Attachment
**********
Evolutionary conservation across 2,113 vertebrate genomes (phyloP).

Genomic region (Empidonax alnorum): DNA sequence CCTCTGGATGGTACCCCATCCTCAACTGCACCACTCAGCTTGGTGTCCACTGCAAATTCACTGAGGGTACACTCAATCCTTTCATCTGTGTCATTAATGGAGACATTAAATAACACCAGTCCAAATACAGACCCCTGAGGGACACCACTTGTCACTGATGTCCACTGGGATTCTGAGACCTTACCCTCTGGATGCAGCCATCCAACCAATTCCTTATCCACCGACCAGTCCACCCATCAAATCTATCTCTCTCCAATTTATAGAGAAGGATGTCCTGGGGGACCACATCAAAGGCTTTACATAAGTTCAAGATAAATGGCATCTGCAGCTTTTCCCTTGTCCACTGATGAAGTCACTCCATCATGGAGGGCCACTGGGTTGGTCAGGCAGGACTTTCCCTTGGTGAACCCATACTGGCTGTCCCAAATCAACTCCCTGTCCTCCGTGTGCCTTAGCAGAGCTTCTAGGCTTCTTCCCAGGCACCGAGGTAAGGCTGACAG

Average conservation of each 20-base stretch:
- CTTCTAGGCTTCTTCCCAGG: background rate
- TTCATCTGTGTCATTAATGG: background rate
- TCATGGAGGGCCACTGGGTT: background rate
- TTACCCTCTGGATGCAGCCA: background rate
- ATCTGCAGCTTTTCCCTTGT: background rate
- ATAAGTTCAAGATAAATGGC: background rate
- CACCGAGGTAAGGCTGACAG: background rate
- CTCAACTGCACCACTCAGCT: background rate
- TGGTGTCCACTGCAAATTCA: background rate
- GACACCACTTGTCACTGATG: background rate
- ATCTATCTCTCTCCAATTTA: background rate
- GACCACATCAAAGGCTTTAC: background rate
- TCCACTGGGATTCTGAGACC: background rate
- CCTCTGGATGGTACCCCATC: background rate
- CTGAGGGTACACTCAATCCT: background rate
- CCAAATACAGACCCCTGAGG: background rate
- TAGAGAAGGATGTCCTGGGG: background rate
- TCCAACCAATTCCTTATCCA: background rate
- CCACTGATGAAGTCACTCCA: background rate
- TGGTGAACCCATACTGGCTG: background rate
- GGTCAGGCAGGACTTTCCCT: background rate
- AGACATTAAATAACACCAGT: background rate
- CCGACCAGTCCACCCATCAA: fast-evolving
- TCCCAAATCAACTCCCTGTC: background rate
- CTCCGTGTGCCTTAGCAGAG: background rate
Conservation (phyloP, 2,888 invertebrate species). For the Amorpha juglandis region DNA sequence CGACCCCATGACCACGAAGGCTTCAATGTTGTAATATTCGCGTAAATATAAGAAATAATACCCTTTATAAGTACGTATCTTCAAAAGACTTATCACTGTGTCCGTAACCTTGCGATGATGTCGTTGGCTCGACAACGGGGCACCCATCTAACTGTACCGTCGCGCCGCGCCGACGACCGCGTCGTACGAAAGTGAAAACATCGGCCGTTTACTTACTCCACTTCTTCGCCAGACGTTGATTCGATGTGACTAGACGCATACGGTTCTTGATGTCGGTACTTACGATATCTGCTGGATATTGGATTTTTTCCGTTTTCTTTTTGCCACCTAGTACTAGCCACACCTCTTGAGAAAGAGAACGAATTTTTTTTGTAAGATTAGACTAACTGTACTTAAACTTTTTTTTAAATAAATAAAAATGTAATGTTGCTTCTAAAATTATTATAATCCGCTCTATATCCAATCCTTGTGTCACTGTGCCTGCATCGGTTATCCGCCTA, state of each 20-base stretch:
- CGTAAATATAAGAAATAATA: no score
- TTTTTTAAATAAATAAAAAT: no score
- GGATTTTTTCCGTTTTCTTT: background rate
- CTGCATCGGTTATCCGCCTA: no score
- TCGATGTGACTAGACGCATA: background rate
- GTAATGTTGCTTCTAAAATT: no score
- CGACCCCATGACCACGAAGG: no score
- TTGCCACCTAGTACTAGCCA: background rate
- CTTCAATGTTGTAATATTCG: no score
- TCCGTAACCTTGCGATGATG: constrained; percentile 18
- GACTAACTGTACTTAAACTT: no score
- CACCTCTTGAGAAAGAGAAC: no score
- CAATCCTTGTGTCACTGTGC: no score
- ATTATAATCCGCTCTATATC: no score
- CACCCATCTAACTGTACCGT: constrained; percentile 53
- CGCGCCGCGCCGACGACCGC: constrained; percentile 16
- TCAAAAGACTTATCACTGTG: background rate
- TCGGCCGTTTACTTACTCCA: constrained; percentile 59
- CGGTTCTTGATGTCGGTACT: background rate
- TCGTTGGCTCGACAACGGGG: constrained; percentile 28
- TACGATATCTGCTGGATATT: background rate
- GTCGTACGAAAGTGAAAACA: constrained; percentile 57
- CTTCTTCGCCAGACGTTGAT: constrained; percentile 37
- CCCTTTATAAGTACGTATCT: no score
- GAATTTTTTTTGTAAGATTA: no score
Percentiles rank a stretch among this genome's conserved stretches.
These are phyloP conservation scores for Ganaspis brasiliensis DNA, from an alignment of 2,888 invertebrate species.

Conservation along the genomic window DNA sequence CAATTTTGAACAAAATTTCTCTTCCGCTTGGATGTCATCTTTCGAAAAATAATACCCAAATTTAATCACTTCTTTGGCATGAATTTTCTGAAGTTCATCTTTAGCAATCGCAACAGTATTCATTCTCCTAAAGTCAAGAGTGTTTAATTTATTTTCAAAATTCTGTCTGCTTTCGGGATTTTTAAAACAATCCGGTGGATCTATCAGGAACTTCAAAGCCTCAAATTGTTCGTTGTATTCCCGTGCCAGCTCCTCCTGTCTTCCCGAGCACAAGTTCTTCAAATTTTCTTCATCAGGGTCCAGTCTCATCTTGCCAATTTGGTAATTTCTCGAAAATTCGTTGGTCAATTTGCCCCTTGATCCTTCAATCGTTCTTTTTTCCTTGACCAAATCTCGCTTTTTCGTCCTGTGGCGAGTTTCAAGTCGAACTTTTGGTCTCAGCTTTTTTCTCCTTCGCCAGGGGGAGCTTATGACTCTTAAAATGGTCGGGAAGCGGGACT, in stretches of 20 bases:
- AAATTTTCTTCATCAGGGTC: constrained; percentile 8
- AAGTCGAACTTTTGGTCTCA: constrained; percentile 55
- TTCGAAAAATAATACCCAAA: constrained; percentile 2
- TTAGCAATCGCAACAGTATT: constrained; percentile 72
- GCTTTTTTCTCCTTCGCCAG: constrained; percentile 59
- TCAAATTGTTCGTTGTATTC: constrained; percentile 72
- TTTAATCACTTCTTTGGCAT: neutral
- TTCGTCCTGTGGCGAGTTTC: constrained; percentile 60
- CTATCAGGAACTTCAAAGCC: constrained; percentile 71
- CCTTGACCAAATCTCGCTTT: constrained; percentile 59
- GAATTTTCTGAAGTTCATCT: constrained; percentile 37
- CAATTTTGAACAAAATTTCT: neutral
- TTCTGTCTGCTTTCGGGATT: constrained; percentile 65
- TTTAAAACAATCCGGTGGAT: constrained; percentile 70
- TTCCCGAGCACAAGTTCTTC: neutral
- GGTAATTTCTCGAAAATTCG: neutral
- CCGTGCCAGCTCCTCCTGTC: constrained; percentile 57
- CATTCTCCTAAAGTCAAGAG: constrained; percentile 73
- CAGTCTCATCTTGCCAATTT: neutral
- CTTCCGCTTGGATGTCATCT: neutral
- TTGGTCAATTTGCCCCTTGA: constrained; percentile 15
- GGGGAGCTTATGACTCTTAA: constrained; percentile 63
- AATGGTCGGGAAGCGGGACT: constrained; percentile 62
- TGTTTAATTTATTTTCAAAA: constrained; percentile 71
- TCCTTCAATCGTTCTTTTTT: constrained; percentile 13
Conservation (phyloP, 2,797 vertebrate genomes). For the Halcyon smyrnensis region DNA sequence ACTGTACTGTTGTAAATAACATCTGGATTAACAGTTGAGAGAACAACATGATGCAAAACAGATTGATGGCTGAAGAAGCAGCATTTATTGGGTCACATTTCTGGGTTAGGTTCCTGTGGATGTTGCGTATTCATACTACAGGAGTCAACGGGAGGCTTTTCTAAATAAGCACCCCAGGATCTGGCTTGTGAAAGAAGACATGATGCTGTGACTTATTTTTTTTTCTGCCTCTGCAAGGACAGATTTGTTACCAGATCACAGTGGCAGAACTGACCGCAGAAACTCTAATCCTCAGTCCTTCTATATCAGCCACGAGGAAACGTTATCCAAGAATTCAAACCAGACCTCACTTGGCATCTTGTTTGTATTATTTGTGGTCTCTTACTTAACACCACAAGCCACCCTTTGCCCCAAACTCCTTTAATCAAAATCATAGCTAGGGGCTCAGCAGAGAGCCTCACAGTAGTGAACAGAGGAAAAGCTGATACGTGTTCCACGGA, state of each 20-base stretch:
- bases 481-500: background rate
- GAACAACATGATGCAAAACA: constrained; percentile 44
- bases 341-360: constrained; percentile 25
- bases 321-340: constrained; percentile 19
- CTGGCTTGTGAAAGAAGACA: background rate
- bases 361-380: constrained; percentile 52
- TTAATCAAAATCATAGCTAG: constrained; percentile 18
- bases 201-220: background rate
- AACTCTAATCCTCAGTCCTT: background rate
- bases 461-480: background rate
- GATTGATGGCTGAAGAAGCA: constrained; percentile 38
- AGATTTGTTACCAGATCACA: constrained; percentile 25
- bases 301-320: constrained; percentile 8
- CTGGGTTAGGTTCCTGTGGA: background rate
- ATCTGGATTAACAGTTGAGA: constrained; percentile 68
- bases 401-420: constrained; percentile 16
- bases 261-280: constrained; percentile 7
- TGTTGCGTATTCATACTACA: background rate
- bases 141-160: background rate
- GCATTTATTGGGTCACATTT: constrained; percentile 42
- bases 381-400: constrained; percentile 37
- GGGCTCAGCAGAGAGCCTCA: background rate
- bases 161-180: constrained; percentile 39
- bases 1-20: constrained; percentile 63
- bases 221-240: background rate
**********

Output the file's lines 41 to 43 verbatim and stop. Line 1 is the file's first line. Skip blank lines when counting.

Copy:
- CACCTCTTGAGAAAGAGAAC: no score
- CAATCCTTGTGTCACTGTGC: no score
- ATTATAATCCGCTCTATATC: no score